When I set out on this project, my goal was to identify techniques for collecting and processing feedback from the “ground-up,” utilizing the wealth of crucial information stored in the local people who the World Bank attempts to help with its projects. I expected to find basic skills that would rely on emerging technologies, like the Internet, smartphones, and satellite data, which would give the World Bank, and me, a leg up in its pursuit of better feedback collection.
“[T]he peculiar situation of… aid bureaucracies is that the intended beneficiaries of their actions—the poor people of the world—have no political voice to influence the behavior of the bureaucracy. The absence of feedback from aid beneficiaries to aid agencies has been widely noted… Moreover, poverty and underdevelopment typically comprise a cluster of problems, and it is often not clear which particular problems of the intended beneficiaries an aid agency should address. Thus, an ideal aid agency must find answers to the problems of zero feedback and unclear objectives.” – William Easterly, “Where Does the Money Go? Best and Worst Practices in Foreign Aid”
According to American economist and New York University Professor of Economics, William Easterly, “Lack of feedback is one of the most critical flaws in existing [foreign] aid.” (Easterly, 2006). In his paper, “Planners versus Searchers in Foreign Aid,” Easterly breaks down the mindsets of workers in the international aid community into two types: the Planner and the Searcher.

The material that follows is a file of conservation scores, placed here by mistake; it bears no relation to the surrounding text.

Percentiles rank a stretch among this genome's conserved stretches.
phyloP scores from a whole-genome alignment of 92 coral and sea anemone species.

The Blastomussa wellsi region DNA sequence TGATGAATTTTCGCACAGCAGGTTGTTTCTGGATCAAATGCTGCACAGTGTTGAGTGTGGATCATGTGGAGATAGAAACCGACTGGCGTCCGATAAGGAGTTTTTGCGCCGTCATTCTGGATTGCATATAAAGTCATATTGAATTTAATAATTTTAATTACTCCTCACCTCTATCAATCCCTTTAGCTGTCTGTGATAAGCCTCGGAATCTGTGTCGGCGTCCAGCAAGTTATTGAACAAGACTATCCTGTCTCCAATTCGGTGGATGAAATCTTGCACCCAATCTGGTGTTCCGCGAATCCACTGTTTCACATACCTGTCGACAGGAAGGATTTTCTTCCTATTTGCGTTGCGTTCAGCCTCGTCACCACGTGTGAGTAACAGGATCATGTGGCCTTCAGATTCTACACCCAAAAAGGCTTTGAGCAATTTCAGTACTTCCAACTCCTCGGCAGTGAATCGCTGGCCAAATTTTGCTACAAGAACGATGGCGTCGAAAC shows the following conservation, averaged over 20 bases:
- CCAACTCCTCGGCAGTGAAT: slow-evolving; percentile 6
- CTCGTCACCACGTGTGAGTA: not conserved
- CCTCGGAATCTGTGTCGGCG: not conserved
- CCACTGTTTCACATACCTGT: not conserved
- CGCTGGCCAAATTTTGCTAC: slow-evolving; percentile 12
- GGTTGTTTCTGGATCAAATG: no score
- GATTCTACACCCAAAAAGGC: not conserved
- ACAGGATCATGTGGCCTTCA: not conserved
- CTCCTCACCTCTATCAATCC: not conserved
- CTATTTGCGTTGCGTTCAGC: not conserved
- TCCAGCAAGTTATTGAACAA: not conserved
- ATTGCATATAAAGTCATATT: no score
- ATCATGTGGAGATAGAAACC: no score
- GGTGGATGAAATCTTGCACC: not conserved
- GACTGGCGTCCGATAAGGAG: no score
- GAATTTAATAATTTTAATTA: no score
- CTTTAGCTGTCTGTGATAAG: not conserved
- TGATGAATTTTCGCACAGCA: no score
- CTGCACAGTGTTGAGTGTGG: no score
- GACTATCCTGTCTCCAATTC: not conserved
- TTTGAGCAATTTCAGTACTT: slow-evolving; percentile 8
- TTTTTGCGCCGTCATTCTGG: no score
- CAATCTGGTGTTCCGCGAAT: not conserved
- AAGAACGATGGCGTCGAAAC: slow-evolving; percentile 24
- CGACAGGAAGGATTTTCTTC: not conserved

As world citizens, one of our most important responsibilities is to provide aid to those who need it. The World Bank (WB) is an international organization that embodies this principle, whose objective is to eliminate poverty worldwide through economic development assistance, using aid money to fund projects ranging from microloans to local businesses to large-scale agricultural developments. Despite the simplicity of this mission, its implementation has been anything but simple.